Former President Jimmy Carter has gone to new levels of disrespect and outrageous behavior lately. In an interview with the Arkansas Democrat-Gazette, he not only criticized President Bush’s foreign and domestic policies, but went so far as to call the Bush administration “one of the worst in history.”
Understandably, the Bush administration is not very popular at the moment, and according to the most recent Fox News/Opinion Dynamics Poll, his job approval rating sits at around 34 percent. However, to put this in perspective, Congress’s approval rating is actually lower and sits at 32 percent. While these numbers are certainly low, at the end of Carter’s presidency, his approval rating actually hit 21 percent, the lowest in polling history. Similarly, The Wall Street Journal, in an ideological balanced survey of presidential scholars taken in 2005, found Carter ranked 34th out of 40 presidents, barely beating out John Tyler, Millard Fillmore, Andrew Johnson, Franklin Pierce, Warren Harding and James Buchanan (William Henry Harrison and James Garfield were not rated, and Grover Cleveland was rated only once). In the same survey President Bush was ranked 19th.
Traditionally, presidents who retire from office refrain from attacking presidents and undermining the credibility of the United States, but not Jimmy Carter. In 2005, in a speech at American University in Washington, D.C., he was still sour over the 2000 election, claiming that, “the country failed abysmally in the presidential election process.” Likewise, he doubted the election results of 2004, and when asked about the recounts in Ohio, said “I don’t know about that” and proceeded to call Ohio’s secretary of state “highly partisan.” While, Carter may disapprove of the election results, questioning the credibility of the results, which he did without evidence, undermines the entire democratic process.
Carter was a poor president and is now simply a bitter man who has lost touch with reality. While most presidents happily retire and take up philanthropic activities, Carter still thinks he’s too important for that. Perhaps, his most controversial move was to write “Palestine: Peace Not Apartheid.” The book drew very negative reactions from Republicans and many in his own party, particularly from Nancy Pelosi and Howard Dean. Regardless of one’s view of the situation between Israel and Palestine, using the word apartheid to describe the situation is completely ridiculous. Israel has always had Arab citizens and through government efforts has attempted to educate children concerning humanitarianism and egalitarianism, while in other Arab countries the opposite is true. In the words of Nancy Pelosi, “The Jewish people know what it means to be oppressed, discriminated against, and even condemned to death because of their religion. They have been leaders in the fight for human rights in the United States and throughout the world. It is wrong to suggest that the Jewish people would support a government in Israel or anywhere else that institutionalizes ethnically-based oppression, and Democrats reject that allegation vigorously.”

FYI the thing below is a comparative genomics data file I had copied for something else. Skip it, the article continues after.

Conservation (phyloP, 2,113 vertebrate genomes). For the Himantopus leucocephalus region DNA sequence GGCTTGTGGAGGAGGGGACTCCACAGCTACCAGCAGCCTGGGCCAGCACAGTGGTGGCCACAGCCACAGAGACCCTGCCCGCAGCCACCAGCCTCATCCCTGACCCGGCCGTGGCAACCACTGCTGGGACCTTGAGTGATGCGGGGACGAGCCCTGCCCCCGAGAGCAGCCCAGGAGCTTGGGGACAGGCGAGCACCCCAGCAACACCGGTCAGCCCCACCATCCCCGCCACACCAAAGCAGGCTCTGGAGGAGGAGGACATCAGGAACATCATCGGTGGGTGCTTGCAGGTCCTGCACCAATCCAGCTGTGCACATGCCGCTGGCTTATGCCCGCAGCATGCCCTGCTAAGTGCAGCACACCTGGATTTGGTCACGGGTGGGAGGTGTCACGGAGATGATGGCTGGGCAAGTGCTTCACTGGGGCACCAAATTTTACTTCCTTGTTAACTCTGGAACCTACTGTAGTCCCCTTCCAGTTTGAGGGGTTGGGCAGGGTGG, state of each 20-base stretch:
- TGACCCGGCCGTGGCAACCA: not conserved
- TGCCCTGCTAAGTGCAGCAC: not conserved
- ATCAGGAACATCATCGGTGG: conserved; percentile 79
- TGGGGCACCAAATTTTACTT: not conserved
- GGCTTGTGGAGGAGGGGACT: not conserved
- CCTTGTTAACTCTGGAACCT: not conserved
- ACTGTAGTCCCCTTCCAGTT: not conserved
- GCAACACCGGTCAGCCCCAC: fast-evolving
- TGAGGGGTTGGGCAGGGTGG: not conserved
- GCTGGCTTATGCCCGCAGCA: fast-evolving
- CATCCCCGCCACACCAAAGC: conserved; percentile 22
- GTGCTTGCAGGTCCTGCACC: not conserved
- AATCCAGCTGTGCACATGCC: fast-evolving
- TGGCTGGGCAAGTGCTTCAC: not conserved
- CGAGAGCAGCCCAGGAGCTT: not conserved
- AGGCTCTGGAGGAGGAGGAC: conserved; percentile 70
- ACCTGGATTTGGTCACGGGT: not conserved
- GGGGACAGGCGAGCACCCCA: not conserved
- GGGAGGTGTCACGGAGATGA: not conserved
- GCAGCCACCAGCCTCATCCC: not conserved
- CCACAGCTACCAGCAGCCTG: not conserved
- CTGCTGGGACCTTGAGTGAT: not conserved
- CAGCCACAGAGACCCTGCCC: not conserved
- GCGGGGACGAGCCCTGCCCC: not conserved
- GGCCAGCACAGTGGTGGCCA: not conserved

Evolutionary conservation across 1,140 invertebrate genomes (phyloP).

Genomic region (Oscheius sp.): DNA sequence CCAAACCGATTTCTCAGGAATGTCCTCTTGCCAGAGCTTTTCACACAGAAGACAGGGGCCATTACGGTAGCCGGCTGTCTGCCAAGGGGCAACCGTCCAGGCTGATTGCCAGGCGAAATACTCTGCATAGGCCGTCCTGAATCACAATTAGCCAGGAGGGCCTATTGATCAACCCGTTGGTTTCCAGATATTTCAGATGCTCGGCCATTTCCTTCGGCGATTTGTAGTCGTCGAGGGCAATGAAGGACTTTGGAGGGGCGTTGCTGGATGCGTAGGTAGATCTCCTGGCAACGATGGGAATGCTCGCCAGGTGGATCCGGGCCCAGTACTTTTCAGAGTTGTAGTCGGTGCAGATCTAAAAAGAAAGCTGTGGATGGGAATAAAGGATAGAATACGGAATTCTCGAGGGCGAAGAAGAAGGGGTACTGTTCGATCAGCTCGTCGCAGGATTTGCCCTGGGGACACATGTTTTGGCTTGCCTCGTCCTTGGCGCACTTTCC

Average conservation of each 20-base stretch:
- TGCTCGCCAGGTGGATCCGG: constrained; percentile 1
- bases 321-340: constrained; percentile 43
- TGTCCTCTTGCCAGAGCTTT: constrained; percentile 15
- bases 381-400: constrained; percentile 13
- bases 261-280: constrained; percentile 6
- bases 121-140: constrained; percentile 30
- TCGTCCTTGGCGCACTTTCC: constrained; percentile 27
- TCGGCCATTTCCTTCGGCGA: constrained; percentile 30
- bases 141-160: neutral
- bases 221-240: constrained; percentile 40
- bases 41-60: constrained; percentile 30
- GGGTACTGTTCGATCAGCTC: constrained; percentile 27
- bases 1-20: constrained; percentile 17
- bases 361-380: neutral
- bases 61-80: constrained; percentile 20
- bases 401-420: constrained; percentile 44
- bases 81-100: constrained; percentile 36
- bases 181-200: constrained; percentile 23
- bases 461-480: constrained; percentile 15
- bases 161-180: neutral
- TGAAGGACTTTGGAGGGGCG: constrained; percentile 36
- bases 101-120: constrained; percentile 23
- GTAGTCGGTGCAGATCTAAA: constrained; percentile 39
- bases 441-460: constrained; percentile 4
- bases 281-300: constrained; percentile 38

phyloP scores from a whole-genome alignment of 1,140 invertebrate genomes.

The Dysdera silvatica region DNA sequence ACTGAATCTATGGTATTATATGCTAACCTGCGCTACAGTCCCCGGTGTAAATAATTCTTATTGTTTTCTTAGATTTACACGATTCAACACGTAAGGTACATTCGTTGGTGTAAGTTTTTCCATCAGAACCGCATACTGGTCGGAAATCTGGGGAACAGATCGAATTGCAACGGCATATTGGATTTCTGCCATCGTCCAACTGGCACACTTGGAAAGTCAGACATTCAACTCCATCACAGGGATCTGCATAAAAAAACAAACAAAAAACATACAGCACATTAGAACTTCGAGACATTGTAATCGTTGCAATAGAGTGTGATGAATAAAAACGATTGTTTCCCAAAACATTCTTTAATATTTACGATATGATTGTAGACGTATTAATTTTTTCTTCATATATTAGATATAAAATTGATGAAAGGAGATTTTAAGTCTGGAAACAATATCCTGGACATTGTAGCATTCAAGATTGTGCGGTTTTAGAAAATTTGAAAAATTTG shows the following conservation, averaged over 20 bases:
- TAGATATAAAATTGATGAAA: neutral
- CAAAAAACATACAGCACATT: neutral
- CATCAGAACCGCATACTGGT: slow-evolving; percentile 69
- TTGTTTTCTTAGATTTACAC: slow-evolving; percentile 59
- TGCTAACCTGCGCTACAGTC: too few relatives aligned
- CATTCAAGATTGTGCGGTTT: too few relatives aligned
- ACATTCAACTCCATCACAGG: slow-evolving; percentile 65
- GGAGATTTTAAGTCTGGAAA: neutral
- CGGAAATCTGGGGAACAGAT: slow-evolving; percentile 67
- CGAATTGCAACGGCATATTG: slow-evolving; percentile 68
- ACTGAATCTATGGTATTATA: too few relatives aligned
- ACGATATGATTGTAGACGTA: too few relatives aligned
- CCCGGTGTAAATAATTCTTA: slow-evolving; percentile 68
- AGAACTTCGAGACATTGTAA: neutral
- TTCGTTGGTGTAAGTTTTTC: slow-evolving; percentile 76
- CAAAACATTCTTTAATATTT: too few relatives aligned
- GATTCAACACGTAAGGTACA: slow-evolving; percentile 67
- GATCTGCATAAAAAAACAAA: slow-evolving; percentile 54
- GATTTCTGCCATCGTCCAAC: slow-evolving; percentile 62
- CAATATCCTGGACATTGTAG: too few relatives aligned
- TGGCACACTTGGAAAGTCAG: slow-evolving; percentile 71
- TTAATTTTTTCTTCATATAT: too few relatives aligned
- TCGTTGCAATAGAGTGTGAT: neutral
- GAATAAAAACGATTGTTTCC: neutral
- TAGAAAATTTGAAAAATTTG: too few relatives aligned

What former presidents do after they leave office has been a concern since the beginning of our nation. For instance, in Federalist Paper No. 72 Alexander Hamilton asked, “would it promote the peace of the community, or the stability of the government to have half a dozen men who had credit enough to be raised to the seat of the supreme magistracy, wandering among the people like discontented ghosts, and sighing for a place which they were destined never more to possess?”
Former President Cleveland when asked about what to do with former presidents said, “Take them out and shoot them.” Another former president, William Howard Taft, suggested administrating a dose of chloroform once a president left office. While I don’t suggest either of these options for Carter, I do suggest that he take a vacation and at the very least learn to control himself.
Brian Eller is a materials engineering junior and Mustang Daily political columnist.